Word Clinic 30: Quiet time help

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Believer one. He is woken by the blaring sound of his alarm at 4am. With the sticky mucus still gluing his eyelids together, he fumbles around his bed in the dark for his phone. And there it was, right under his pillow. He snoozes the alarm, drops his head onto his pillow and off he goes, to the dream world. Another morning of no quiet time.

Believer two. She had purposed the night before to rise up by 5am and pray. She has a problem of sleeping too much. At bedtime, she begged the Holy Spirit to wake her up. Here she was, her eyes shining. She grabs her phone to check the time; 5am on the dot. “Thank you Lord!” she mutters. She slips out of bed unto the kneeing position. With her elbows on her bed, she began the choruses. Then some adoration prayers, and more choruses. Only five minutes had passed. She rests her head on the bed and switches to praying in tongues, “Ma sanda libra hoo shabarababa… ” which only lasted for two minutes, and off she goes, to the dream world. The next tongues she would speak in her consciousness was at 7:30am. Her knees were hurting. And she was already late for work.

Believer three. He wakes up at 3am. The plan was to study his Bible before praying. He dabs his face with water and brushes his teeth, all in a bid to drive away any aota of sleep. He sits behind his table and flips his Bible to the portion to be read for that day. He begins at verse one and reads to verse five. He pauses a while. He could hardly remember what the preceding verses had said. “I must have dozed off in between” he concluded. He starts all over again at the first verse. Thirty minutes after, he was still at verse five. He had been repeating the cycle. Sleep will not allow him make a head way. He closes his Bible and goes back to bed. Another morning of truncated quiet time.

Many believers have had issues maintaining a consistent quiet time. Some have concluded by rhetorically asking, “Must I set out time daily to study my Bible and pray? I’d pray whenever I’m able to make out time.” My response is this. Who are you copying? I’m sure it’s not our Lord Jesus.

Other Christians that know they should make out time on a daily basis have been plagued with several challenges. Consistency and quality time. What time of the day should my quiet time be? How long should I spend? Which should I do first? Praying or studying my Bible? Among other questions usually asked. I’d say we have a model in Christ.

Mark in his gospel about Christ comments in the very first chapter in verse thirty-five about the prayer habit, and indeed, the effort He puts in to maintain a regular quiet time. Mark puts it this way. “Very early in the morning, while it was still dark, Jesus got up, left the house and went off to a solitary place, where he prayed.” I’ve gleaned useful principles from this verse which have helped me personally with maintaining a regular quiet time.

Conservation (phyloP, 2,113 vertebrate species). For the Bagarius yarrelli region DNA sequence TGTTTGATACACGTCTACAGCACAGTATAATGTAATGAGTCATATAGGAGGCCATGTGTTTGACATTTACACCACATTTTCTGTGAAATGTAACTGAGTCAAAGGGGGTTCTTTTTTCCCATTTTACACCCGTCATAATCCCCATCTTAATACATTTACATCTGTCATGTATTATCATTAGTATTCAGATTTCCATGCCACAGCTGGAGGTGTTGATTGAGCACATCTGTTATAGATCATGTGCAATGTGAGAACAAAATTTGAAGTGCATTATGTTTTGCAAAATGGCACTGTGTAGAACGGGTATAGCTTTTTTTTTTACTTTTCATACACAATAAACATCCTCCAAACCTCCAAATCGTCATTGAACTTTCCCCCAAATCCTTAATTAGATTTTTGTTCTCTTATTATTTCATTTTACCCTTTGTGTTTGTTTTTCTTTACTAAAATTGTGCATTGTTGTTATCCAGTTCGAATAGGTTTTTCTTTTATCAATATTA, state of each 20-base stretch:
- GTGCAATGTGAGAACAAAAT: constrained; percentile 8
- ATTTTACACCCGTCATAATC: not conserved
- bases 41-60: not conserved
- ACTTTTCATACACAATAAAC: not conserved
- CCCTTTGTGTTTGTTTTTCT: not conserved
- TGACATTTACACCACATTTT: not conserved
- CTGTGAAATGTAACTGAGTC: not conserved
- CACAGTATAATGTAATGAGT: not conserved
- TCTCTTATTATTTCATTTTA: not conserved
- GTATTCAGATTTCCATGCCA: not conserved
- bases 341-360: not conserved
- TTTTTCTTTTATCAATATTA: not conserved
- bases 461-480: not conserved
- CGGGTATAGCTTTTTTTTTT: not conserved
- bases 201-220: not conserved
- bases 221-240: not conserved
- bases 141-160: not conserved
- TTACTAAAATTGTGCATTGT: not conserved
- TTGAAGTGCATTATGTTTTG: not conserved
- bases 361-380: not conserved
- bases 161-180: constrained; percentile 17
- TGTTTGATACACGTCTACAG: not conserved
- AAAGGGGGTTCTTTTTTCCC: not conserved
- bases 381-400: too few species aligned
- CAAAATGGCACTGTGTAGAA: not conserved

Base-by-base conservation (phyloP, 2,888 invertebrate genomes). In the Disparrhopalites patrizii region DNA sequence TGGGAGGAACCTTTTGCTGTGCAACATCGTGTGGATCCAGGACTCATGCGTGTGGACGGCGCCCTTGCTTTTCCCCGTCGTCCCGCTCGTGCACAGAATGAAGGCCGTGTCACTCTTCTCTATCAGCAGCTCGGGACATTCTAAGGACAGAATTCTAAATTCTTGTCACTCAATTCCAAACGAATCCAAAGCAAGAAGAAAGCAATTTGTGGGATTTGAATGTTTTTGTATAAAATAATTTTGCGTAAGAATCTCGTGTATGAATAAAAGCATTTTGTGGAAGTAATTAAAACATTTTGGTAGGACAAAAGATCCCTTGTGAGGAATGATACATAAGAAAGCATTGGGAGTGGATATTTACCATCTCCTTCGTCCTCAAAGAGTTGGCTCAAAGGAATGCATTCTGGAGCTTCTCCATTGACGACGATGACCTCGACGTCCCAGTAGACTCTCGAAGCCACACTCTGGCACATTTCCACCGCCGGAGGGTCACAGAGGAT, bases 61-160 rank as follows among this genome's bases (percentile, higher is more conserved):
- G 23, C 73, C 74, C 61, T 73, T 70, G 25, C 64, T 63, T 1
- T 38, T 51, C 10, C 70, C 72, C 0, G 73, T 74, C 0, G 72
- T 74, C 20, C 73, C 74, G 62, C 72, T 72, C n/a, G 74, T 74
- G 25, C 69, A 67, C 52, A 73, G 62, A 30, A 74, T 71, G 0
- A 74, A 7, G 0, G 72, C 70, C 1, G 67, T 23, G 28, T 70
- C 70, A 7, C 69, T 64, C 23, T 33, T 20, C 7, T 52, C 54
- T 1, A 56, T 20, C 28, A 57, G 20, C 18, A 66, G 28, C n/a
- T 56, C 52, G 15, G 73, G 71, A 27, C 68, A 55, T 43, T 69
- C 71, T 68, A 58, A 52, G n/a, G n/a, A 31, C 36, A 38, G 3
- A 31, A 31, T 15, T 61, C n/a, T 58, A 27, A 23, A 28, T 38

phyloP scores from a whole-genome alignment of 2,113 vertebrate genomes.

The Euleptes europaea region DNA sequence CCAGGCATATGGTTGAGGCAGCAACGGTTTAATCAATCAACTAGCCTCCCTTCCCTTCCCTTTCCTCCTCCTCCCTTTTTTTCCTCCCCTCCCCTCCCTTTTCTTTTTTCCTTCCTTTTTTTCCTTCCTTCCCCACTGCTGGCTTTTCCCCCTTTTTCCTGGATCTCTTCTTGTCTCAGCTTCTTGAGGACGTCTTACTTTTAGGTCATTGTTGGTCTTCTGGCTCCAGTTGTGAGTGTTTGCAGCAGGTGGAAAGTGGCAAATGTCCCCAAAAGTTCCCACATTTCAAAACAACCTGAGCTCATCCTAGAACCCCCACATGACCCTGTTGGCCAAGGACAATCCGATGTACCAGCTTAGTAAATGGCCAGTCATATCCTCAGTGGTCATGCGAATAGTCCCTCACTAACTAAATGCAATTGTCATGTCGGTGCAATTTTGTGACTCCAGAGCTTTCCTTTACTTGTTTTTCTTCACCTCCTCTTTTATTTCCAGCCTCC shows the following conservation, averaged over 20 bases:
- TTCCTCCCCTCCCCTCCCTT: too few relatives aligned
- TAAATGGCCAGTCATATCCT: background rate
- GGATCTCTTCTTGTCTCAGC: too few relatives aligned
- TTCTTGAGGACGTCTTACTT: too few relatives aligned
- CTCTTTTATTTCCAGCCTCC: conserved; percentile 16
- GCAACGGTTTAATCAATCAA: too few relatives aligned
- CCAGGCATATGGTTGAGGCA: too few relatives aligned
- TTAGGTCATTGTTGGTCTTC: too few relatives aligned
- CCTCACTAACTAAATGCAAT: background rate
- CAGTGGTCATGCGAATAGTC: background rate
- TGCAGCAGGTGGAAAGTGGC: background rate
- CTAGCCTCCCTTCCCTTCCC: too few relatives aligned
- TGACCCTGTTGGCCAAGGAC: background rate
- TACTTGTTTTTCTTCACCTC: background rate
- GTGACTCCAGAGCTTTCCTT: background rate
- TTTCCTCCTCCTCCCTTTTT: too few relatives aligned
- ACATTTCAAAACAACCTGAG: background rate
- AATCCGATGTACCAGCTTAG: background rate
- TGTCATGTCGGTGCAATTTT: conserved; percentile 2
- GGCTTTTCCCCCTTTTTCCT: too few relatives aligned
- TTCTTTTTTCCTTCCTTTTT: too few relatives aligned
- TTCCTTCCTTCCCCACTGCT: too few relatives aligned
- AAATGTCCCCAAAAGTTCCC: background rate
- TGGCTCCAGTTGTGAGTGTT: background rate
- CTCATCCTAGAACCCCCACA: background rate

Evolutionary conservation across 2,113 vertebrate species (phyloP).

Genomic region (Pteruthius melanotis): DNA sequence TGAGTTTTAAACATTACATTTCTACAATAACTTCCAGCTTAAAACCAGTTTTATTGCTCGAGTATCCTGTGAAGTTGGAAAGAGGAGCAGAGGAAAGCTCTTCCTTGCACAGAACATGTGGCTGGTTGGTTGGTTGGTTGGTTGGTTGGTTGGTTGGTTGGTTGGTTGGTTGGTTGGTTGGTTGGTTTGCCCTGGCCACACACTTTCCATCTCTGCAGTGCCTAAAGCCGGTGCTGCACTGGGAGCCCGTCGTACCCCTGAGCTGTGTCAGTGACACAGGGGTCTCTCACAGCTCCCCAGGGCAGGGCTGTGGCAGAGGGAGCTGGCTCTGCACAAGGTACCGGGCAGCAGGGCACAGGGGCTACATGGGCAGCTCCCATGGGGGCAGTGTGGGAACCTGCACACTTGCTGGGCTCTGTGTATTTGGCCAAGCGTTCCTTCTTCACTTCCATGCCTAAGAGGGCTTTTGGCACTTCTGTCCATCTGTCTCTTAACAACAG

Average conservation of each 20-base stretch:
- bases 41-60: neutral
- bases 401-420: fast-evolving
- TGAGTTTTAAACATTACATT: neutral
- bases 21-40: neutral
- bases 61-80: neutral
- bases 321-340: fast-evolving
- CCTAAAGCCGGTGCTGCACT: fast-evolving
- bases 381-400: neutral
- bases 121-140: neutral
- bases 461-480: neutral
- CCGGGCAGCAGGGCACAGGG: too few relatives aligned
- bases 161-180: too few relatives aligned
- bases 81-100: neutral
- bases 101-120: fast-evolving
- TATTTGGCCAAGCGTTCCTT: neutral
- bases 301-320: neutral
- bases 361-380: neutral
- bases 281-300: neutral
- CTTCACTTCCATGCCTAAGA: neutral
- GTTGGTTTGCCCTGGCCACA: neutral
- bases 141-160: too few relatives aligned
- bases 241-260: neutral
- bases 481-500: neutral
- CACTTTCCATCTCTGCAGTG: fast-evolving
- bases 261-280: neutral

If there’s one person who I know that was terribly busy while on earth, that person would be Jesus. He slept in the same place with His disciples and they began ministering the very moment they woke up. The crowd was already awaiting them, following Christ the whole day while He taught, healed the sick and ministered to the poor. He had to practically steal away from the crowd at night in other to rest. Yet I found Christ in the midst of His choking schedule, creating time for communion with the Father. What was His secret?

He rose up early. Christ got up early in the morning way before the others did, that He may enjoy serenity and seclusion. If there’s one time of the day you can place a handle on, it’s your morning. People can encroach into any other time of your day, but if you can rise up before them, you can enjoy your alone time. Any if there’s one thing you can spend this precious time doing, in which you’re the most refreshed, it is in communing with God.

Christ got up. You may be wondering, “Of course He rose up early. Why are you emphasizing that He got up?” Yeah! I’m actually making that emphasy because they are different. After Christ woke up, He got up from where He was lying – be it a bed or the floor. He wasn’t praying while in the recumbent position. If He was, He would most likely had fallen asleep. This is not to say one cannot choose whichever position one desires to take while praying. But you should pick a position that would help you stay alert throughout your prayer time. I usually recommend alternating between a sitting and standing position. With this postures, you can spend as long as you want communing.

Jesus left the house and went to a solitary place. Here is another principle. You must find your niche – your space where you can commune with God uninterrupted. A place where you won’t disburb others and where you won’t be disburbed – that’s why it’s called quiet time. It mustn’t necessarily be outside your house, but it can’t be a place conducive for sleep. To choose a place where you can see your bed, is to choose to truncate your quiet time.

God in no way intends us to be ‘religious’ about a time to study our Bible and pray, without enjoying genuine communion with Him. Rather, He intends for us to be consistent with setting out time to seek His face.

In most churches, quiet time seems to be a thing emphasized for the newly saved, and the so to speak matured Believers walk about in spiritual arrogance, doing a lot of church activities without making out time daily to commune with God. Please, please, be not be deceived. You can never outgrow quiet time because Christ never did.

Make it a culture. Set out time to seek God’s face, early and daily. And carry the aura of His presence through your entire day.

gidmedico.

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